I’m all for them having divided the last book into two films. It’d be mad not to have done so. But I would have liked to have access to both parts within a shorter period of time. We finished on a (sort of) cliffhanger of a different kind than what you get in proper series of books/films.

(This post co-published with Bookwitch.)

(Photos © Warner Brothers Entertainment Inc.)

Conditions

That Macauley Culkin child actor made a lot of money from his films, I believe. Whether he’s still got the money, or whether it was ‘taken care of’ by some adult in his best interests, I don’t know. But my understanding would be that someone got paid for his acting, and I’d think that the only condition would have been that he do a reasonable job of the acting.

Likewise, I have an idea that Emma Watson is very rich by now. I’ve even stopped minding. Like Hermione, Emma did well at school, or so the press like to tell us. If she’d failed her GCSEs or stayed at home with a headache too often, would she have made less money from her films?

I’m pretty sure that Tom Hanks gets his money, regardless of what he gets up to privately. Though, of course, he’s an adult. White. Male. American. He deserves his money. Just like Emma and Macauley.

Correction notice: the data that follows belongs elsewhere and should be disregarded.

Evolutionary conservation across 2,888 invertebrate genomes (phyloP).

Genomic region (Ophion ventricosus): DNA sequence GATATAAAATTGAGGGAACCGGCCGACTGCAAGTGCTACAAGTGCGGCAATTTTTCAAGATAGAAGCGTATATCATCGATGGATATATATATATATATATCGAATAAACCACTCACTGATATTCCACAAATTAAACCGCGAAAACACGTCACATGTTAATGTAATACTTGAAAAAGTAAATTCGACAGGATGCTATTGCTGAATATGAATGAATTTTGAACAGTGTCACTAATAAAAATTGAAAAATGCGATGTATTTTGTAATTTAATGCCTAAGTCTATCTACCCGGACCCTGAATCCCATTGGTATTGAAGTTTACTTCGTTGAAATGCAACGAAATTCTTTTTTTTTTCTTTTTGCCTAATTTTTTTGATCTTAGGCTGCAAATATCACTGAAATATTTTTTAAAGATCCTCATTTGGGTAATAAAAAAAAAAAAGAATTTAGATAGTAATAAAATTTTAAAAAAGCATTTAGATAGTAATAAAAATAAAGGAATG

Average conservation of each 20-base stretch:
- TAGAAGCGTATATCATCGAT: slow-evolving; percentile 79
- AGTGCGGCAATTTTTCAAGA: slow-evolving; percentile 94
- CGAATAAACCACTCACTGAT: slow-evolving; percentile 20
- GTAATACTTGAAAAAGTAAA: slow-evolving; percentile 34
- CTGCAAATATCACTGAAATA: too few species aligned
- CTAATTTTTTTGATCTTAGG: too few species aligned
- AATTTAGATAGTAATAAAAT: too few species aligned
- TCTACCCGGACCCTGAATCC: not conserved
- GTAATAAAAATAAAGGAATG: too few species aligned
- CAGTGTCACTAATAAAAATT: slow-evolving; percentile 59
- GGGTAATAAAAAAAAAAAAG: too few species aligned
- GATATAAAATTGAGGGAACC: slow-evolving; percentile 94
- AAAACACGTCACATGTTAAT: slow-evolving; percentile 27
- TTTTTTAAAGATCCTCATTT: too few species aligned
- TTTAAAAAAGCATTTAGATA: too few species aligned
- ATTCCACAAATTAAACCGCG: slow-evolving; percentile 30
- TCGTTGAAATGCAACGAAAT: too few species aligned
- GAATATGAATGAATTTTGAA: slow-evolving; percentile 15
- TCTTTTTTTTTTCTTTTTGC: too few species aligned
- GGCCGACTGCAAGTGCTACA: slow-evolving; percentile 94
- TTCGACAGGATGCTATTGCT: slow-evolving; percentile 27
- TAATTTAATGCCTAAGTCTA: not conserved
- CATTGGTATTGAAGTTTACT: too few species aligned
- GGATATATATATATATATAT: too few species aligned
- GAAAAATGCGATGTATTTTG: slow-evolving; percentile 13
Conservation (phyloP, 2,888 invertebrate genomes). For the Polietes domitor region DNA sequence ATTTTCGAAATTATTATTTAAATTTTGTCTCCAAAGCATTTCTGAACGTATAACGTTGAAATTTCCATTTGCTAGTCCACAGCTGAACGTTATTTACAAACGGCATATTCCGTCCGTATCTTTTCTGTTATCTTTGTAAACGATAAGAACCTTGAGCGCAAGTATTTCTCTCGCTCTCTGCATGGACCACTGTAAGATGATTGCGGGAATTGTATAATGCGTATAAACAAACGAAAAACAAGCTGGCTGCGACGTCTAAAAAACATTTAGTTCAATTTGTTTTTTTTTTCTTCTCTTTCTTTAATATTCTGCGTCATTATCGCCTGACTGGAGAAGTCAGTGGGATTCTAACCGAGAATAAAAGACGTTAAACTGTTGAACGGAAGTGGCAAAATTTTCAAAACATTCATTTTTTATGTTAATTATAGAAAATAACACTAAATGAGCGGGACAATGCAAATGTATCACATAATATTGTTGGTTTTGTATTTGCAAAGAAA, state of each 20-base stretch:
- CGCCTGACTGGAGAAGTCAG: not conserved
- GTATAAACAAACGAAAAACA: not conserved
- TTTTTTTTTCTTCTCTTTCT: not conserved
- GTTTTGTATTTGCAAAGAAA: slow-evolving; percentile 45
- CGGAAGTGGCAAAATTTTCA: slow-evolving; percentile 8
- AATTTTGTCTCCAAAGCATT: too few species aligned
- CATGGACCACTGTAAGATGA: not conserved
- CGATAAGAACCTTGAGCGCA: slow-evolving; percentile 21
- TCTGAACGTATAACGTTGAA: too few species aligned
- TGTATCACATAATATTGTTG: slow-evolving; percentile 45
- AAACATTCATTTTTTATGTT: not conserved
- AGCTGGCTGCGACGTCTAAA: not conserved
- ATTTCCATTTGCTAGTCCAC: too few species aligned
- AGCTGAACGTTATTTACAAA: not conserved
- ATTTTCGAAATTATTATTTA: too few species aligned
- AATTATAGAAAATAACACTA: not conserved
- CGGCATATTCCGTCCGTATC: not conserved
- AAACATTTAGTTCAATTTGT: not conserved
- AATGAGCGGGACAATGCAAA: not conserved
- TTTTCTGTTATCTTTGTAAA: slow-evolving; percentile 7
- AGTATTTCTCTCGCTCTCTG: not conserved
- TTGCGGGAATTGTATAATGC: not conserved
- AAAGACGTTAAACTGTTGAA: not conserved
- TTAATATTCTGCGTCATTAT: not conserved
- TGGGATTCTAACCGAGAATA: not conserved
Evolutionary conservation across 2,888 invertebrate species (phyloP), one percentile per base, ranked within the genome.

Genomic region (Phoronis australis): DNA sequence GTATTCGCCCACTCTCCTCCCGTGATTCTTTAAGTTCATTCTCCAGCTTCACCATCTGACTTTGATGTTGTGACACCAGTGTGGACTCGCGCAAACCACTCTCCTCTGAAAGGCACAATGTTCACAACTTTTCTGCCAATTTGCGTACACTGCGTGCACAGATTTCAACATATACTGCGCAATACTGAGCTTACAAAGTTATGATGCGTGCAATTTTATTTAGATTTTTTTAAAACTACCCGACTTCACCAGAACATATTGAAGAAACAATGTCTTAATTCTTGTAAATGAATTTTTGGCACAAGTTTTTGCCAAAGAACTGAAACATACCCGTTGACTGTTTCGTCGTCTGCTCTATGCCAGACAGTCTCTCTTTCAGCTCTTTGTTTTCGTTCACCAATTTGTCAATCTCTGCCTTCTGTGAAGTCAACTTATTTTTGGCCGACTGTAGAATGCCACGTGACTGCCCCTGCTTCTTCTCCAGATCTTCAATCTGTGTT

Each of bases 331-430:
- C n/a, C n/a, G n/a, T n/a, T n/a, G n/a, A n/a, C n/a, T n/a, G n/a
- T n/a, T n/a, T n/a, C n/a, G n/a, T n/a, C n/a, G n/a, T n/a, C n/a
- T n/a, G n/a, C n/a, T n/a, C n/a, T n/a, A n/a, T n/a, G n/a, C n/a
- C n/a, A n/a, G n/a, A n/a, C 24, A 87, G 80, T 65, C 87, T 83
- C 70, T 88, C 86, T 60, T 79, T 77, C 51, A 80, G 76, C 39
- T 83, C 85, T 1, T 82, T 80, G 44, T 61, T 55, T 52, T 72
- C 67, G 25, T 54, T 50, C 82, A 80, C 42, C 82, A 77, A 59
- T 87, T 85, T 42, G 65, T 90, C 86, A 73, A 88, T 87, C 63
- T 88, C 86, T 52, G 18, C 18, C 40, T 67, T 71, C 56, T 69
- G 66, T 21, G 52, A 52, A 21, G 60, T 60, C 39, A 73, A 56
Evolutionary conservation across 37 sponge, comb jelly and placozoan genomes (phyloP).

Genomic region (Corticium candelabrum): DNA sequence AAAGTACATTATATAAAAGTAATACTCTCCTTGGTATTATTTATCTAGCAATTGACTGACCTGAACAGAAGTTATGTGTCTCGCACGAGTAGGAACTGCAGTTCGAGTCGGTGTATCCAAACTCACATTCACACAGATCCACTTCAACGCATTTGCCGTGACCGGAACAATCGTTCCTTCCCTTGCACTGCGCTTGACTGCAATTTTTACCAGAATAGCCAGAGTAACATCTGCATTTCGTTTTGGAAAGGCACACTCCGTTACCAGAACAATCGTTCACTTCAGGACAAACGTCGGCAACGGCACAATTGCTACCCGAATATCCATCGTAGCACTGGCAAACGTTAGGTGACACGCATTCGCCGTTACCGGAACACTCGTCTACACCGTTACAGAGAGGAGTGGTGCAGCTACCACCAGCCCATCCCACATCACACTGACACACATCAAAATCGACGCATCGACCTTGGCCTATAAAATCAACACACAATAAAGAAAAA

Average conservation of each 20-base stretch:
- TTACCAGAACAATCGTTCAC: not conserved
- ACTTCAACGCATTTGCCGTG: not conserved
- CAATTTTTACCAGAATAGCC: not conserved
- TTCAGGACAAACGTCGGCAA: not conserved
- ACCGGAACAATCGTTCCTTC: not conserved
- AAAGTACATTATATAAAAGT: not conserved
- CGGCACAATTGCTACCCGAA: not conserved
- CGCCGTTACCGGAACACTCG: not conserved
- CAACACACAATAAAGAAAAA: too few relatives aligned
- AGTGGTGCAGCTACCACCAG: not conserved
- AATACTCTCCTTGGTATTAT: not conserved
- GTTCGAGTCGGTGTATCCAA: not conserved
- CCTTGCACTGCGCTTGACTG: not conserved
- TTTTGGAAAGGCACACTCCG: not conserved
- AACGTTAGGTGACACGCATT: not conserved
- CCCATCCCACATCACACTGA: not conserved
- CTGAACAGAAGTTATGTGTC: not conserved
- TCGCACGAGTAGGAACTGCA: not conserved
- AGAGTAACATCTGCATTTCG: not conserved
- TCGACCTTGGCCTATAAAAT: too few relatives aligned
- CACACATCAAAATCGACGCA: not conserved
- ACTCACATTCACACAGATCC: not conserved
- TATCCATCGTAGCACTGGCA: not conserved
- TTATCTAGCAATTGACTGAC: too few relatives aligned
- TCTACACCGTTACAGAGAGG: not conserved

Azhar and Rubina from Slumdog Millionnaire, however, will lose the money set aside for them (notice the words ‘set aside’) if their attendance at school doesn’t improve. So, one can safely assume they didn’t merit being paid for that acting they did in the film? Once and for all, I mean.

The money they stand to lose is rather less than western child stars are paid. Maybe that’s OK, although I’m not convinced of that either. It’s good that people try to get them an education. But they’ve earned that money! Even if some adult goes and spends it all on drink or gambling on their behalf, I don’t see why they are treated differently.

Because they are not white, or from the west, maybe?

Perhaps we should remove the money Lindsey Lohan made from her acting? After all, some of her more recent behaviour hasn’t been totally sane or decent. Daniel Radcliffe didn’t continue with his education. I think it’s OK. The world has gained a wizard young actor, and he can always go back to school later, should he want to.

Azhar lost his father recently, and has been off school because he was upset over this. So let’s take his money away.

But by all means, let’s treat people from India less fairly. (Or have I misunderstood things?)